Trade Agreements: Ukraine

Department for Business, Innovation and Skills written question – answered at on 9 March 2015.

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Photo of Lord Hylton Lord Hylton Crossbench

To ask Her Majesty’s Government what is their view on Ukraine having free-trade agreements with both the European Union and Russia.

Photo of Lord Livingston of Parkhead Lord Livingston of Parkhead The Minister of State, Foreign and Commonwealth Office, The Minister of State, Department for Business, Innovation and Skills

We are a not opposed to Ukraine having a free trade agreement with the Russian Federation if it wishes to do so.

An Association Agreement between Ukraine and the European Union has been signed and ratified by both the Ukrainian and European parliaments. The Association Agreement establishes a Deep and Comprehensive Free Trade Area (DCFTA), which is due to come into force from 1st January 2016. Under the terms of the DCFTA, 98.1% of the value Ukrainian exports to the EU will become tariff-free. Additionally, Ukraine is required to take steps to modernise its trade relations by undertaking certain economic reforms and aligning a number of its industrial regulations and standards with those of the European Union.

Ukraine is also a signatory to the Commonwealth of Independent States Free Trade Area (CISFTA). Established in October 2011, this is a free trade area between Russia, Belarus, Moldova, Armenia, Kazakhstan, Kyrgyzstan, Uzbekistan, Tajikistan and Ukraine. The EU-Ukraine DCFTA does not stop Ukraine from remaining within this free trade area.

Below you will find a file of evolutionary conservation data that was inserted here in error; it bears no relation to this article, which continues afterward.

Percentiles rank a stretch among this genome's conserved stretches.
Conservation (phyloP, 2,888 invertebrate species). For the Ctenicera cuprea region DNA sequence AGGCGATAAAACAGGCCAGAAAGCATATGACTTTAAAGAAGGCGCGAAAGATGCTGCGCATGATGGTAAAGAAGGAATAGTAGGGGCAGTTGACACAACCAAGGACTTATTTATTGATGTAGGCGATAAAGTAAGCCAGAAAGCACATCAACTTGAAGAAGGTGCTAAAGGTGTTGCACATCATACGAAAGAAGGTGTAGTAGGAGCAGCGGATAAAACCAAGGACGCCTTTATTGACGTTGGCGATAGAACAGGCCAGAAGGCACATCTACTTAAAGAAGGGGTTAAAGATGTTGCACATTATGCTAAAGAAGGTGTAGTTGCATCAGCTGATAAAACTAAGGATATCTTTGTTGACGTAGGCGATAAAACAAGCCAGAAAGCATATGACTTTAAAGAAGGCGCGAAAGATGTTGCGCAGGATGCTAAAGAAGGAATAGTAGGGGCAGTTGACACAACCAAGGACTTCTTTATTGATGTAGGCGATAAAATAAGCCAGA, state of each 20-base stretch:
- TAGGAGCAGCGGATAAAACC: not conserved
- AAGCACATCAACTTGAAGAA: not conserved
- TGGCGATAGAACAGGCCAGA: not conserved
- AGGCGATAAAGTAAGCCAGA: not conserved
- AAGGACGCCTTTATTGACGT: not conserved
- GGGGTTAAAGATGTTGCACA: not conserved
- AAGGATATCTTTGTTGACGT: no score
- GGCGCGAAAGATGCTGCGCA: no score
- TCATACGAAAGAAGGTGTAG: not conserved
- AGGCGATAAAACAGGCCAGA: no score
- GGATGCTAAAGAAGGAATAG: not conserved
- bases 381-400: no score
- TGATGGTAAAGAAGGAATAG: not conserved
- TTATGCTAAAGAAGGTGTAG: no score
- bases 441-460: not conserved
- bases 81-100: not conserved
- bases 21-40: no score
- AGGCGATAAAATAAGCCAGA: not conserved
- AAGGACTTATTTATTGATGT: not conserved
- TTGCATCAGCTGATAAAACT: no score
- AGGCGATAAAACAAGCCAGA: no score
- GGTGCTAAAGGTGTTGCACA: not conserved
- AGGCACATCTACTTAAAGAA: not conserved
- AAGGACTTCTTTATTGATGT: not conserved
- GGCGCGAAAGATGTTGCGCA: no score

Separately from the CISFTA, Russia has established the Eurasian Economic Union (EEU) with a number of its neighbours. Belarus, Kazakhstan, Armenia and Russia are currently members. The EEU unifies its members’ import tariffs, customs regimes and a number of industrial regulations and standards. Therefore it is not possible for Ukraine to be a party, simultaneously, to both the EU-Ukraine DCFTA, which eliminates tariffs on most goods to and from the EU, and the EEU, which would require Ukraine to apply the same tariff rates as applied by Russia and the other EEU members.

However, this does not prevent Ukraine from maintaining or entering into free trade agreements with other countries or blocs, including the EEU; it leaves Ukraine free to determine its own trade policy.

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